Every 70 seconds, someone in the U.S. is diagnosed with Alzheimer's disease, and nearly 11 million unpaid family members and friends are doing their best to care for them. Written with a perfect balance of personal experience and professional expertise, Rubinstein's book provides these dedicated caregivers with suggestions on how to successfully manage difficult behaviors, communicate effectively with a person with dementia, hire home health aides, keep loved ones active, manage medications, deal with insurance companies, address legal matters and maintain a balanced perspective through it all. "Being a caregiver often presents pitfalls to one's personal and professional life," says Rubinstein, "but I believe with the information in this book, caregivers can find a path to achieve the balance their lives deserve."
About Long-Term Care--
Author Rubinstein says: For the past several years I have been a huge promoter of LTC insurance. Through my years as a clinician as a caregiver I am very aware of the financial toll that dementia can have. I lived through it first hand while caring for my mother- who had one of the original policies that was not sufficient to cover the her care. The out of pocket cost for her care was over $750,000.00--sad to say that is money that we would have now had if there was a better policy at that time available. In the book I advise that BEFORE the family races to a diagnosis that they should speak with a LTC representative. In my groups and book I clearly explain the costs of dementia vs the cost of a LTC policy. It's not about jumping the gun to get a policy in place--it's about good long term care planning. I have had my policy in place for several years--not because of dementia but for any event that could happen in my life. I recently purchased LTC plans for both of my children (ages 19 and 25) in the event that something occurs to them I now have peace of mind that they will be well cared for. The importance of a LTC plan for financial planning is something that I stress daily with caregivers. It's too late for their loved ones but it's not too late for them.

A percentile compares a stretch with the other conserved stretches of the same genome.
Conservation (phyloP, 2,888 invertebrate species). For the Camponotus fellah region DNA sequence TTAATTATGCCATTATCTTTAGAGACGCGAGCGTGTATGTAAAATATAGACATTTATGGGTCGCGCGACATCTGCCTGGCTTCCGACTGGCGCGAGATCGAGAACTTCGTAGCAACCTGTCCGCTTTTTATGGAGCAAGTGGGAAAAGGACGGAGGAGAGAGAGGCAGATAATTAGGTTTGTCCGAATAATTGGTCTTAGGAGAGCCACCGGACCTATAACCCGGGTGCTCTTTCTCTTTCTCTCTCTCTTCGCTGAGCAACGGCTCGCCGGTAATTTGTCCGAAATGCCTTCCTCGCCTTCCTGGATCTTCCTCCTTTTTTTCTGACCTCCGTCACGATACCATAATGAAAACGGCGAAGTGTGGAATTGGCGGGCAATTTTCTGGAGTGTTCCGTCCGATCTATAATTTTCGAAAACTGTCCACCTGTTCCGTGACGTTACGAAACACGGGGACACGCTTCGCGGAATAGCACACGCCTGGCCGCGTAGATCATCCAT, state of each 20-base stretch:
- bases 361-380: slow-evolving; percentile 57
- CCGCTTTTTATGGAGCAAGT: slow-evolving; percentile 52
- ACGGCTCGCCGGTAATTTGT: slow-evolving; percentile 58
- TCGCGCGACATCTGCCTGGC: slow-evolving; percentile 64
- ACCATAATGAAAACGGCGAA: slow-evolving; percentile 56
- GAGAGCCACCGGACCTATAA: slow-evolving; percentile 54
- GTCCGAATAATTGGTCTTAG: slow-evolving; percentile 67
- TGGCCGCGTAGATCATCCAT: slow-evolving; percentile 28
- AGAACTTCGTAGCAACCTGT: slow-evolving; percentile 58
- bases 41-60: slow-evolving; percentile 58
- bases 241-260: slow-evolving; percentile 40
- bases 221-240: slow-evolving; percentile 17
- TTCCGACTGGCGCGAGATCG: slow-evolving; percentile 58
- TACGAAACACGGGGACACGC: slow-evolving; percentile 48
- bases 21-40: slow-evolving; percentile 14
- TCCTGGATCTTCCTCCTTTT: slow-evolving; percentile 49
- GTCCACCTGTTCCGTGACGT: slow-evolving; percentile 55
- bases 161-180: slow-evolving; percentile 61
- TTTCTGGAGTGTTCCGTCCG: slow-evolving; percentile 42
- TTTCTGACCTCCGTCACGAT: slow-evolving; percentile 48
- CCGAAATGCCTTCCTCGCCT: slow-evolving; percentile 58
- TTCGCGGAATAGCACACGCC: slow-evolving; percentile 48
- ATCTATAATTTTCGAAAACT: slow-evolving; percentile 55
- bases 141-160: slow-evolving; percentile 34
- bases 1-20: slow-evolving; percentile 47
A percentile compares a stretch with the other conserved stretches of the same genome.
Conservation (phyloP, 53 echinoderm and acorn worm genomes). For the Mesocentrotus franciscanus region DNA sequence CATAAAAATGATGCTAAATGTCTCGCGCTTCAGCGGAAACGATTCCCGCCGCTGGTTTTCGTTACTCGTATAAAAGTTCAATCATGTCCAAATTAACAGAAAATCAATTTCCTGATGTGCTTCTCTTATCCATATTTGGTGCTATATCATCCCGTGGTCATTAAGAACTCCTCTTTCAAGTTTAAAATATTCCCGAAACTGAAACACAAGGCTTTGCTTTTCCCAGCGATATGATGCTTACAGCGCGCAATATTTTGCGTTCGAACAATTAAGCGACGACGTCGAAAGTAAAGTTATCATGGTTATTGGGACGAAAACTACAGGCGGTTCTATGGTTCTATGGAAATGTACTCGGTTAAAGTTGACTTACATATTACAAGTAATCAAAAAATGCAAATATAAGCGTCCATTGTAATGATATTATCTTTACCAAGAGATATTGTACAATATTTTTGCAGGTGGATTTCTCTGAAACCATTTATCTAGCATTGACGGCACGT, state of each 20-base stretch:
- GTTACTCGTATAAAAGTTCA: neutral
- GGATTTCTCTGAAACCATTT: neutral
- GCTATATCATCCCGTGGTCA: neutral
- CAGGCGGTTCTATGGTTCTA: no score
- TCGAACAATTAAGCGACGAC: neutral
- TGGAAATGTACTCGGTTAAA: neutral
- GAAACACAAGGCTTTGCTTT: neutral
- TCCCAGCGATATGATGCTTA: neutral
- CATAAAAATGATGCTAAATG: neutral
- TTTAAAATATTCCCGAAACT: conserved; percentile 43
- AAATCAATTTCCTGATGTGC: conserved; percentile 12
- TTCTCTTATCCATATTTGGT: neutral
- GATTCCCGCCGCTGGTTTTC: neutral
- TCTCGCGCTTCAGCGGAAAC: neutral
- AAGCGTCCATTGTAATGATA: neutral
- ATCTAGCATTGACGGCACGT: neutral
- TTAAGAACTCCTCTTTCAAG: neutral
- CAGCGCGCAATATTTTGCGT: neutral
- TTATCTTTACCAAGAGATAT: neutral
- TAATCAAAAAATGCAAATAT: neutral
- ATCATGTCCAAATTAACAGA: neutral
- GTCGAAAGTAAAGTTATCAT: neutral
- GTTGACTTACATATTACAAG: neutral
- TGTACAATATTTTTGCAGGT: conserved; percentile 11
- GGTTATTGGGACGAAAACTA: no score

Like you, I too do not believe that Medicare and Medicaid should be used as a LTC plan. Too many of the people I speak with are misinformed about this government plan and in the book I speak directly to those individuals. The services are limited and stressed to the max--the care that they will receive especially in the less severe stages when it is needed the most is meager at best. In South Florida it is over used by many who have learned to beat the system--but that also has a price. Medicaid may pay for a trip to the day center but not in home care and certainly not for round the clock care. It was my hope that when they speak with a financial planner he will fully explain the pitfalls of using this program as a LTC plan.
Alzheimer's Disease and Other Dementias: The Caregivers Complete Survival Guide will give caregivers and financial planners the realistic tools that they will need to successfully deal with dementia--the emotional, physical and financial costs that arise from this disorder. It is a practical and timely guide in light of the new changes in diagnosing MCI and mild dementia. There is a large and growing population of individuals who are being diagnosed at much younger ages. The old rule of waiting to age 60 or beyond to purchase LTC no longer applies. Those reading this book will be armed with the information that they need to get through this disorder no matter where they live. This book is a tool that all LTC planners need to read in order to increase not only their knowledge, but to help inform families and over come objections to the cost of LTC and financial planning. The book is clear, concise and to the point about what to do and where to go in the light of this national crisis. Lawmakers need to understand what families will encounter and what services need to be addressed.